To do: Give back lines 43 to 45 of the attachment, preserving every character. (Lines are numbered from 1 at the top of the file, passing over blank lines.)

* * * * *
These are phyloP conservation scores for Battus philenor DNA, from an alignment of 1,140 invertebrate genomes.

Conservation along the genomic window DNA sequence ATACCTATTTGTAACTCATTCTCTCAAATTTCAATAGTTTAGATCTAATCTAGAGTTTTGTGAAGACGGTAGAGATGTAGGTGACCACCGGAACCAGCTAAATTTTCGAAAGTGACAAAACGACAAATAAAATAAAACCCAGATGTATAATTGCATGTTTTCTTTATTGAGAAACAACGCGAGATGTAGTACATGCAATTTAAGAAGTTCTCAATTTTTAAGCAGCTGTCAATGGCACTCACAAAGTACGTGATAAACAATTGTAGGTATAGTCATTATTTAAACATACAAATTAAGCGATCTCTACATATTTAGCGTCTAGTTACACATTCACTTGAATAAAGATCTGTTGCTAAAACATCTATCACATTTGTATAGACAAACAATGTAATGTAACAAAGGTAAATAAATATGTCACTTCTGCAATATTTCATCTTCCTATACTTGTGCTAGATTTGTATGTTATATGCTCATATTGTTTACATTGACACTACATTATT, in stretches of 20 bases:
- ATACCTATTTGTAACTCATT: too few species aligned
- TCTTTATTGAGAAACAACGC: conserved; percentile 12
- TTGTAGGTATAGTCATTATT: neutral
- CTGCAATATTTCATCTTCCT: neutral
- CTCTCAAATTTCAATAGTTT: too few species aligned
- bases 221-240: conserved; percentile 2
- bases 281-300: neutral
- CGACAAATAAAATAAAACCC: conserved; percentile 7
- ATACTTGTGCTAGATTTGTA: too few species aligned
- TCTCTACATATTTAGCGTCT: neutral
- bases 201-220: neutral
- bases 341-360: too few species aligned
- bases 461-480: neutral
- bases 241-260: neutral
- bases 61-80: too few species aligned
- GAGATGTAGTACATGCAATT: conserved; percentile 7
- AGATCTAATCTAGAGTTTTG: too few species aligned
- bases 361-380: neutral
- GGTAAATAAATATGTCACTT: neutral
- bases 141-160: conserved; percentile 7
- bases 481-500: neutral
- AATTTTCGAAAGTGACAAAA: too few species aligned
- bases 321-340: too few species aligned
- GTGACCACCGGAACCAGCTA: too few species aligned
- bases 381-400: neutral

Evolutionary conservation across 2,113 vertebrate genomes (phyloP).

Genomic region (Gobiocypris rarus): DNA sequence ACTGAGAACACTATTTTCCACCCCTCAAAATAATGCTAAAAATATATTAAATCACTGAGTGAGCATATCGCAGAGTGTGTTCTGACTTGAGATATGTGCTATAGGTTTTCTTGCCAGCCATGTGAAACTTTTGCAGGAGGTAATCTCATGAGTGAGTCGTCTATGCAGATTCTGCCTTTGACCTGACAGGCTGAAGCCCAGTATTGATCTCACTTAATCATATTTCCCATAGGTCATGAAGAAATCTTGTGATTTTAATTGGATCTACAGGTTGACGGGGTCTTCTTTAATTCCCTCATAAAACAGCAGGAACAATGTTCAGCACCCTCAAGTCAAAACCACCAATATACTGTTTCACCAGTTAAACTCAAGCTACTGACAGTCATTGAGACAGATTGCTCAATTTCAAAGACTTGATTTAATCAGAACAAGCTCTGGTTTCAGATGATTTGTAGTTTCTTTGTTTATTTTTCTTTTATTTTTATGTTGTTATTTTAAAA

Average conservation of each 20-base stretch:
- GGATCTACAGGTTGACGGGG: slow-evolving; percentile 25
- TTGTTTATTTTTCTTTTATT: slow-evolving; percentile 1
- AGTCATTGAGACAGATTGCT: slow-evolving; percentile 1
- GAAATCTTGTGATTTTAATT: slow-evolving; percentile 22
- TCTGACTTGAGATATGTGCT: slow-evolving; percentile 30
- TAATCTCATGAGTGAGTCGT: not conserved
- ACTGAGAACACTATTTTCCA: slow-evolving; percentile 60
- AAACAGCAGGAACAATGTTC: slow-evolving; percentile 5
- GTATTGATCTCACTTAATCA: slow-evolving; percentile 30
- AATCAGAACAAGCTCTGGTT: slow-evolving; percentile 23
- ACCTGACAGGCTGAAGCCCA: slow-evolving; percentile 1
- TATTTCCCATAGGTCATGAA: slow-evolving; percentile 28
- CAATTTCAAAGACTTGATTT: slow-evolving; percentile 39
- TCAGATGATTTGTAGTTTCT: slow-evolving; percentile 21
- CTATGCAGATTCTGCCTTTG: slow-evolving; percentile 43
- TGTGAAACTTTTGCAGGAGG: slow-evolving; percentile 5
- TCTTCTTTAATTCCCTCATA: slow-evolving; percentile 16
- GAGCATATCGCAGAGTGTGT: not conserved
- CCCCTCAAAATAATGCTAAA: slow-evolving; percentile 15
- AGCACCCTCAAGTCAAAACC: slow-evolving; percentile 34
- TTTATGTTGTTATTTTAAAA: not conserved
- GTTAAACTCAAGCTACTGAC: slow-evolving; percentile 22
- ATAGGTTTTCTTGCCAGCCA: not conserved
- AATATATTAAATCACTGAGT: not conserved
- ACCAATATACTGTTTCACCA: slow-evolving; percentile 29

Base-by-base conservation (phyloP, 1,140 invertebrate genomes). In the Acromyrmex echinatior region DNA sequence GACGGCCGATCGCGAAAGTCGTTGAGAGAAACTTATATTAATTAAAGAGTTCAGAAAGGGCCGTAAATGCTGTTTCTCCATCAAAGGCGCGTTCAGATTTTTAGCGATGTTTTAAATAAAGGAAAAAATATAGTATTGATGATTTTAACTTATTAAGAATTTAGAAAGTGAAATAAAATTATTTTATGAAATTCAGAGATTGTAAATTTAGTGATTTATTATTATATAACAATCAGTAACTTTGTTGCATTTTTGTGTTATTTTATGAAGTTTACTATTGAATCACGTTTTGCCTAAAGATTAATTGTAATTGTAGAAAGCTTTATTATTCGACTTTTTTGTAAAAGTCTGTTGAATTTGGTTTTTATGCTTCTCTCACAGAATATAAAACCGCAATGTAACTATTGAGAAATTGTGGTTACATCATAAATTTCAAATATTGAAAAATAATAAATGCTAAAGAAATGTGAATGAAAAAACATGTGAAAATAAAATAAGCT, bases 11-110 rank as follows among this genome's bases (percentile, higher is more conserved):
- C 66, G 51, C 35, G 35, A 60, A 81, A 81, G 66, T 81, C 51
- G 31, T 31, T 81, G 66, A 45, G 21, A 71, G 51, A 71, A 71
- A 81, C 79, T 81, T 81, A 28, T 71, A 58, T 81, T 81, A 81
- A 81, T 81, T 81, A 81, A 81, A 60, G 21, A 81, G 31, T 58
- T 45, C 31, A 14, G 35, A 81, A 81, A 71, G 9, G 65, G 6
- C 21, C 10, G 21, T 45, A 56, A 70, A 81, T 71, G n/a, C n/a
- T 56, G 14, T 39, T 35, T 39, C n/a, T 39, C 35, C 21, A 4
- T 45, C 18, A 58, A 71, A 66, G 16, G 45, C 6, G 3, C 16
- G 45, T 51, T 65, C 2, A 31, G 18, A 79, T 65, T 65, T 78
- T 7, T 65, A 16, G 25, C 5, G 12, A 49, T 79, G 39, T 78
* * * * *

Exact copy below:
- CAATTTCAAAGACTTGATTT: slow-evolving; percentile 39
- TCAGATGATTTGTAGTTTCT: slow-evolving; percentile 21
- CTATGCAGATTCTGCCTTTG: slow-evolving; percentile 43